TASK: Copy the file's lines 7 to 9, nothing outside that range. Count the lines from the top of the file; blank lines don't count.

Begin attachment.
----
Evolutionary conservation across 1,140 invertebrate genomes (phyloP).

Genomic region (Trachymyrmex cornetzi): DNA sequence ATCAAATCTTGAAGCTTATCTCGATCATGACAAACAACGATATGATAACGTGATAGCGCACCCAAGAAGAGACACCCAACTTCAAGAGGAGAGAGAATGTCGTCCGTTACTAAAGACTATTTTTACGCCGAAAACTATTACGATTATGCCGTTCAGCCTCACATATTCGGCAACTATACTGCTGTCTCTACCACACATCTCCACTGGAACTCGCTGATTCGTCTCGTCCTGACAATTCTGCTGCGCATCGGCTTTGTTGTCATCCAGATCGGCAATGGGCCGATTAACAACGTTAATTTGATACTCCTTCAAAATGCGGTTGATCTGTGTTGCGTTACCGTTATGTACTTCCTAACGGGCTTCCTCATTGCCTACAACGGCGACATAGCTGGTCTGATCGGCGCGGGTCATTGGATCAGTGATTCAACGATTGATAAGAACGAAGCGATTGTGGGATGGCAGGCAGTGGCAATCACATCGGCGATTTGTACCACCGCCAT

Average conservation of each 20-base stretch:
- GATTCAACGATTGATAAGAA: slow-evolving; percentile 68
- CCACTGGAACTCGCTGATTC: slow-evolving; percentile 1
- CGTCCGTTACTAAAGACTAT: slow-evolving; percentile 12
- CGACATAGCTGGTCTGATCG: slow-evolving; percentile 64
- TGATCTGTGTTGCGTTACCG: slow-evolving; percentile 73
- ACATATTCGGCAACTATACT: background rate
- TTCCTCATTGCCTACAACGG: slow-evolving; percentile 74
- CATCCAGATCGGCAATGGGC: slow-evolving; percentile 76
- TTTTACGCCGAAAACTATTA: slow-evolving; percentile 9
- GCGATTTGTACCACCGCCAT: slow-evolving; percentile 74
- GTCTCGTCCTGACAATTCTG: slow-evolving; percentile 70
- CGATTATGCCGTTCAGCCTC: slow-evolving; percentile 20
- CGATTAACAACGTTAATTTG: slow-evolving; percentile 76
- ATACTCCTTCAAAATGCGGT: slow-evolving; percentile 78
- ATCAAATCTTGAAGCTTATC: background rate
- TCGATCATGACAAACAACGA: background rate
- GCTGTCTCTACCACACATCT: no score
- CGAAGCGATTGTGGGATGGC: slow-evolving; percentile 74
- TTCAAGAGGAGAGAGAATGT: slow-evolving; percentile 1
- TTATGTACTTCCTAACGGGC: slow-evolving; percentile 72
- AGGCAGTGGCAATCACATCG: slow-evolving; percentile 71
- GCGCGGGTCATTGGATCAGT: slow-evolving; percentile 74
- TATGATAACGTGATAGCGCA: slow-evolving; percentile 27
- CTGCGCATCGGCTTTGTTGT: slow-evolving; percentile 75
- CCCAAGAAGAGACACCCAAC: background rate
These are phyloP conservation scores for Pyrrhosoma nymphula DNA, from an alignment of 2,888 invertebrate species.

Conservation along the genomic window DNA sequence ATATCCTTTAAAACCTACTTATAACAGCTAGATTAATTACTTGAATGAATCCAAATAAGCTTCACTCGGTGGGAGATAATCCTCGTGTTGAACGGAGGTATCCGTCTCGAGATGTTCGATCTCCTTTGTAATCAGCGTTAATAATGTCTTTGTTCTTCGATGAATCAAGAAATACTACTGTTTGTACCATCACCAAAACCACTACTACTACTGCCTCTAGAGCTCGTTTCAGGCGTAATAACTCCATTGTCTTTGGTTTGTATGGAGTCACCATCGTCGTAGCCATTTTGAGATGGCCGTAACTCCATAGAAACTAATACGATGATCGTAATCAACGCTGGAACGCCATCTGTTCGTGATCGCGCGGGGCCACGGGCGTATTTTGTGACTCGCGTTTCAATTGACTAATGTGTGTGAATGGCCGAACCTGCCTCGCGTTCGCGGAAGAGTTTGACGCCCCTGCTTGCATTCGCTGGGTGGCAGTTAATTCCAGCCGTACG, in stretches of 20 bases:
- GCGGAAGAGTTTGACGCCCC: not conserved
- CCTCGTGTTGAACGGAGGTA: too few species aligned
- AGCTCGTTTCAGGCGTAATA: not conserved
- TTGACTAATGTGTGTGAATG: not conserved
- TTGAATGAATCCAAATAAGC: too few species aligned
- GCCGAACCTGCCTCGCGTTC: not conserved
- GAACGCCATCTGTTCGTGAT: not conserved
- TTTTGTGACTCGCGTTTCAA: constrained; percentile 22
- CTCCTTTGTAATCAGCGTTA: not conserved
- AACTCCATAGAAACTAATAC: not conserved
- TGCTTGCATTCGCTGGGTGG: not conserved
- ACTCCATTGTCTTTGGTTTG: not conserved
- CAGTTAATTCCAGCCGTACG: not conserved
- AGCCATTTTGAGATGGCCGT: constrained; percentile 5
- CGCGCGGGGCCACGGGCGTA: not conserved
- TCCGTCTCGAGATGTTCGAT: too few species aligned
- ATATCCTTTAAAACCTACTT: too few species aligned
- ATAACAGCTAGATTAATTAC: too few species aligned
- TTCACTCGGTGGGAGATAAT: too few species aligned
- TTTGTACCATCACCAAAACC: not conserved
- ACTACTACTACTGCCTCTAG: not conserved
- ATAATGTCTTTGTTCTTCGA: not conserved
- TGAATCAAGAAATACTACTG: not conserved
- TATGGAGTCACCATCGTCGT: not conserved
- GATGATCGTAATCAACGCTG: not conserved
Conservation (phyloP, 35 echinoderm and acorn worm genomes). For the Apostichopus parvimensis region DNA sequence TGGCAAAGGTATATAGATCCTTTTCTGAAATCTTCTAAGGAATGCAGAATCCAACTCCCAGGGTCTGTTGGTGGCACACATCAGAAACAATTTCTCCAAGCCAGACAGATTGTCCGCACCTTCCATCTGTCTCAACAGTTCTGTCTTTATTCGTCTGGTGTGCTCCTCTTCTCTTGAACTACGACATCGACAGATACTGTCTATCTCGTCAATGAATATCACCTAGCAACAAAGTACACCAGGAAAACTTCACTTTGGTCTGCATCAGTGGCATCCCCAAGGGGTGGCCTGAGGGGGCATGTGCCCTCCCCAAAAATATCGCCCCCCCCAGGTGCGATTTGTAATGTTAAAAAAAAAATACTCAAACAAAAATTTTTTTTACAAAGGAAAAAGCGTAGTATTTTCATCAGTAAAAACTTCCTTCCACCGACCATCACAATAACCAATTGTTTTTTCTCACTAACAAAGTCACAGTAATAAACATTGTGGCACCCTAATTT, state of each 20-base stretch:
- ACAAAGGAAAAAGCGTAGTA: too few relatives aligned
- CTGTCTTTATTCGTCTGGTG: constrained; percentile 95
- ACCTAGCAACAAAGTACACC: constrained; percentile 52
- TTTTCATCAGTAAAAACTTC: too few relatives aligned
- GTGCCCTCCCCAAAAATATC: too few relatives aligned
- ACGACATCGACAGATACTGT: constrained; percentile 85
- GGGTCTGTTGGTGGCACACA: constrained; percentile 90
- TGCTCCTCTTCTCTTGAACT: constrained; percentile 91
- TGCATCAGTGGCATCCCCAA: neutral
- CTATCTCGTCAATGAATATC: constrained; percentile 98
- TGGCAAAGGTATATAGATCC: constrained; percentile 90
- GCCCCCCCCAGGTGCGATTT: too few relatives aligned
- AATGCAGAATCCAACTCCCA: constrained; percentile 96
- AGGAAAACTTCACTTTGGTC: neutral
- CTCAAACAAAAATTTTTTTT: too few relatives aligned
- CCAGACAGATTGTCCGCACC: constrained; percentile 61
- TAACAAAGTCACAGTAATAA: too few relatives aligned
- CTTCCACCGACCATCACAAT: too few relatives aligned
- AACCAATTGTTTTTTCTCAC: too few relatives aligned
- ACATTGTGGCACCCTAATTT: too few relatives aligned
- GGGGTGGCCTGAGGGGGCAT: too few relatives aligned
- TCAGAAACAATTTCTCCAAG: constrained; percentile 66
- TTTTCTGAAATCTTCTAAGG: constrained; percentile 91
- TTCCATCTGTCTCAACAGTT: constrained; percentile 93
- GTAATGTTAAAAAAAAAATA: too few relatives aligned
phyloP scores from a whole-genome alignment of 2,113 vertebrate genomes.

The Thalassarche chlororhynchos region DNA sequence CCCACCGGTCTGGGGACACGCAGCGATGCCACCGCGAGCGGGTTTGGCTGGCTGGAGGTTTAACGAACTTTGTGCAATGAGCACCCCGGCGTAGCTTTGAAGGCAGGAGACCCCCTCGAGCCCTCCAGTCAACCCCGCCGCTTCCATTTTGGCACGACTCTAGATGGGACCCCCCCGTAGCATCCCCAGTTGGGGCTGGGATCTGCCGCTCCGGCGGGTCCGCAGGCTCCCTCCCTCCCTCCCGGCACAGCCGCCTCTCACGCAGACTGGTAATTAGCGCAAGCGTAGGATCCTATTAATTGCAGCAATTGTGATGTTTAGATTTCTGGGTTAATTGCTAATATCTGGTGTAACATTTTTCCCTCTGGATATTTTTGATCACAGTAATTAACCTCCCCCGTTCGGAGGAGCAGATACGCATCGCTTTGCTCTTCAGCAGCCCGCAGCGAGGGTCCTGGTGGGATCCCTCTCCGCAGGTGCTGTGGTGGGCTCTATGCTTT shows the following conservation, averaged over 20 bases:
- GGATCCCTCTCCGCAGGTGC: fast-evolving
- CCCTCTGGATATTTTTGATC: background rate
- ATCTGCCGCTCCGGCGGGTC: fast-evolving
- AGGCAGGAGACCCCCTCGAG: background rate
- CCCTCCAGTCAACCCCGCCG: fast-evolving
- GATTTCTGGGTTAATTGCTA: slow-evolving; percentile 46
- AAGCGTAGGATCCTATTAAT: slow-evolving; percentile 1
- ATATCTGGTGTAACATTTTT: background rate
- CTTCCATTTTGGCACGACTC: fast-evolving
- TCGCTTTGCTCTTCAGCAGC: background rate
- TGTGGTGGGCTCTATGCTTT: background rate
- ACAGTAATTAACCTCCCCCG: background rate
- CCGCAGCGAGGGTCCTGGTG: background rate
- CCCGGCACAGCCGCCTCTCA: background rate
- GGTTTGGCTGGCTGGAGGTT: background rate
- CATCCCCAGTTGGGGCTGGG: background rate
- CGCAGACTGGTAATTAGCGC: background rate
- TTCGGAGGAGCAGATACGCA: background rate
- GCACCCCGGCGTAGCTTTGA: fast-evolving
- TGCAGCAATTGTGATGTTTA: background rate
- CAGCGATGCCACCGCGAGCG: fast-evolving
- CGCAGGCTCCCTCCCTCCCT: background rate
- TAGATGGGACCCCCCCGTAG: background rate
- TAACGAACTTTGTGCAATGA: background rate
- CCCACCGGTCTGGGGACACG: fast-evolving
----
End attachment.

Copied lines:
- CGACATAGCTGGTCTGATCG: slow-evolving; percentile 64
- TGATCTGTGTTGCGTTACCG: slow-evolving; percentile 73
- ACATATTCGGCAACTATACT: background rate